We hope that everyone who dips into the Dictionary of the Scots Language will find something that interests them and brings them back. There is a great deal of delight, as well as information, to be found in the DSL: in the headwords themselves, in the illustrations drawn from seven centuries of Scots literature, in the quoted speech of hundreds of Scots speakers, and in the definitions honed by teams of Scots lexicographers over almost a century. less
The current project
After the launch of the original version of DSL in 2004, it was envisaged that a second phase of the project would follow. Due to lack of funding, phase 2 did not proceed immediately, but thanks to the granting of core funding by the Scottish Government, Scottish Language Dictionaries were later able to tackle an upgrade of DSL – our current project, DSL2. more
After the launch of the original version of DSL in 2004, it was envisaged that a second phase of the project would follow. Due to lack of funding, phase 2 did not proceed immediately, but thanks to the granting of core funding by the Scottish Government, Scottish Language Dictionaries were later able to tackle an upgrade of DSL – our current project, DSL2. Our priorities were:
- to improve the functionality, such as the search facility and navigation between entries;
- to redesign the website to make it clearer and easier to use, which will also make it more accessible to a general readership;
- to create a robust underlying framework for ongoing maintenance and updating, to keep pace with changes in a living language.
The current version of the site is the result of this upgrade. Although much work remains to be done, we have:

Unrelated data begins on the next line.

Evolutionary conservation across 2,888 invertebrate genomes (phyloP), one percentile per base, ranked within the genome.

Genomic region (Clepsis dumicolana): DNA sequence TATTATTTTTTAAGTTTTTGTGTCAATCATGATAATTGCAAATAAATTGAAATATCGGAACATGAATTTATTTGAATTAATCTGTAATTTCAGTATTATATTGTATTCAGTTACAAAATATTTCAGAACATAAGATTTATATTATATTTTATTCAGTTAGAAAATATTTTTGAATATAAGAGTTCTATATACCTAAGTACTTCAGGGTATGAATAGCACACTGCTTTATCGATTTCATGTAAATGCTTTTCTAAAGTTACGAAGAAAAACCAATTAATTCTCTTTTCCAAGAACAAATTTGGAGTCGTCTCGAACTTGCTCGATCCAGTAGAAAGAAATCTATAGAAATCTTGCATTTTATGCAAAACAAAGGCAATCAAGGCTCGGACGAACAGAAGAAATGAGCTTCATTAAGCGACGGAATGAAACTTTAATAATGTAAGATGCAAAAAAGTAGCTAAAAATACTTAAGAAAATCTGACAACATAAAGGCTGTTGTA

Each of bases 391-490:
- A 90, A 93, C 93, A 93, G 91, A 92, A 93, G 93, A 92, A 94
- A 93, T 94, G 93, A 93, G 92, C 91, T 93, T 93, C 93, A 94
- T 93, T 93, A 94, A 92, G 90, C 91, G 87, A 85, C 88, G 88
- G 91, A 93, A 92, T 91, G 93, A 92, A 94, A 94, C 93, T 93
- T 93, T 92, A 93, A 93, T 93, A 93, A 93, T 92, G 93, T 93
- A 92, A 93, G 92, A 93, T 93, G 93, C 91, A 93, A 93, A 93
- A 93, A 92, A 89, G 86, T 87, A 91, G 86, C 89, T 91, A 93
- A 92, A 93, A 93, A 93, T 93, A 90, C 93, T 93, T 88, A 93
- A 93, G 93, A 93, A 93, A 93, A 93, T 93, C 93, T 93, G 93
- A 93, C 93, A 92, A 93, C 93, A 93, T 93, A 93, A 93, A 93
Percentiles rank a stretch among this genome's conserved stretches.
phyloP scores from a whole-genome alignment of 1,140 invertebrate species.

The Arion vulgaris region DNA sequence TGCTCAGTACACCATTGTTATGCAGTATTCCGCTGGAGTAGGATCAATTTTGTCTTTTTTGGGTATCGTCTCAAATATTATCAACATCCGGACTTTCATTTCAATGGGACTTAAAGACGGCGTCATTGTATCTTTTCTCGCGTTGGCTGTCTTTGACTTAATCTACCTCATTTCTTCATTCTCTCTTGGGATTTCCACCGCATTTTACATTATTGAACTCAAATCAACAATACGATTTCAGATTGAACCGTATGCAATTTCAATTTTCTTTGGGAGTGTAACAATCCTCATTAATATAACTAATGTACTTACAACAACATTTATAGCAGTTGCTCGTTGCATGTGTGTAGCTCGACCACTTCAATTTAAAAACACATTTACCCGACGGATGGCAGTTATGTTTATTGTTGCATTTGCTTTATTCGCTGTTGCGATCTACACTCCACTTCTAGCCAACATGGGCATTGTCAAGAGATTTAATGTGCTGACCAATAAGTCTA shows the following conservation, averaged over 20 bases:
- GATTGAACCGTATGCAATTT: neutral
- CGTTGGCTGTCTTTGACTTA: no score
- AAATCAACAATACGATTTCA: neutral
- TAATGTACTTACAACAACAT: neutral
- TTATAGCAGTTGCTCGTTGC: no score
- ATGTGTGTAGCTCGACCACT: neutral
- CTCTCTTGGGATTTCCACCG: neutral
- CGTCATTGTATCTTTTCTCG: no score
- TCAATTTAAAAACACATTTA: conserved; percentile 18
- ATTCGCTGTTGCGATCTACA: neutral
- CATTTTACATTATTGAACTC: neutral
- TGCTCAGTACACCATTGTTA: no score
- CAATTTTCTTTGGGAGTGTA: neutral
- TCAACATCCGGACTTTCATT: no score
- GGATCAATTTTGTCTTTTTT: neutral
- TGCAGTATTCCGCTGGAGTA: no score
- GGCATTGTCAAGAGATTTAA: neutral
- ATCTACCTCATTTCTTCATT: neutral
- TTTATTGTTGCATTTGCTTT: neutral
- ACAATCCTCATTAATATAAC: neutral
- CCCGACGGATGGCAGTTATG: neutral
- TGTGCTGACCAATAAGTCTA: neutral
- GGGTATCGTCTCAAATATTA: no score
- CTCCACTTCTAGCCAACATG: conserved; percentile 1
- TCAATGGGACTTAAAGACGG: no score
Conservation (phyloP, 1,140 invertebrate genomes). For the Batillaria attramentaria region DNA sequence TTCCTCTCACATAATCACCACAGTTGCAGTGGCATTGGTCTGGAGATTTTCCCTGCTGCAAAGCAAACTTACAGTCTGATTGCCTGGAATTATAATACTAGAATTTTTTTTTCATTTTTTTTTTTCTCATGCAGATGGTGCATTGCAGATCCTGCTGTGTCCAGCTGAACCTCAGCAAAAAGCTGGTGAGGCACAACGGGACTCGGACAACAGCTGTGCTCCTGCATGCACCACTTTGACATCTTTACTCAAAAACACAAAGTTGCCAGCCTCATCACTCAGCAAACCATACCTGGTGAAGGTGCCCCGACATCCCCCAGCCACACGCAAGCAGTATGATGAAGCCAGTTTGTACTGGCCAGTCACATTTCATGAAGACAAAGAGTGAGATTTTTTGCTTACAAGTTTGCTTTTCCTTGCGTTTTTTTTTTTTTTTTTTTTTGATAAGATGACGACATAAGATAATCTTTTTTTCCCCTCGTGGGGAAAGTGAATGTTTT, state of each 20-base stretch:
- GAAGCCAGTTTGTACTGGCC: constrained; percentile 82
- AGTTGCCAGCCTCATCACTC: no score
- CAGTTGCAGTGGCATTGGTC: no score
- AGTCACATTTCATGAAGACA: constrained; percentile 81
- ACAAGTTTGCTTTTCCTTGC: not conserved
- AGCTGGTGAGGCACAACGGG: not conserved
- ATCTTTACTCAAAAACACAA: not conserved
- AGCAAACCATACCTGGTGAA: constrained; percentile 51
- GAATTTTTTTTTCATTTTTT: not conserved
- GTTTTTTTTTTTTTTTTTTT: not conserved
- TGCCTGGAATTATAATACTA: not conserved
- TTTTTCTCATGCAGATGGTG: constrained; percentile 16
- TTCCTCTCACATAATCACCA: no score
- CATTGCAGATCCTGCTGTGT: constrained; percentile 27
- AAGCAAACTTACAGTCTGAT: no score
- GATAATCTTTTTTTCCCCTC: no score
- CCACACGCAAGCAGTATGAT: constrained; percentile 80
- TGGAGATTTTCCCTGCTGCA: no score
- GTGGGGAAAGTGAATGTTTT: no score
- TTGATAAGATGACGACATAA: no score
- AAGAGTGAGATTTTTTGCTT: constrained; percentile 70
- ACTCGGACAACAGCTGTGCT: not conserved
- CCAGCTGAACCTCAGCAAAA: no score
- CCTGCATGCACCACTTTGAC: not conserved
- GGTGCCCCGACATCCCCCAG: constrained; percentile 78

- updated the appearance and usability of the site
- improved the search facility - see Using DSL for the options available
- linked the vast majority of the cross-references to the correct destination entry, rather than merely carrying out a new search
- linked the vast majority of the quotations to the appropriate listing in the relevant bibliography.
As work continues, we will keep everyone advised of progress via this site.
The DSL2 Project Team includes Peter Bell, Ann Ferguson, Brian Aitken, Eileen Finlayson, Alison Grant and Pauline Cairns Speitel.
The history of DSL
The original project to create the Dictionary of the Scots Language (DSL1) was based at the University of Dundee in Scotland and was funded largely by a grant from the Arts and Humanities Research Board. This three-year project began in February, 2001 and was completed in January, 2004. more
[The content of this section has been adapted from the ‘About the DSL’ section of the original website, by Susan Rennie.]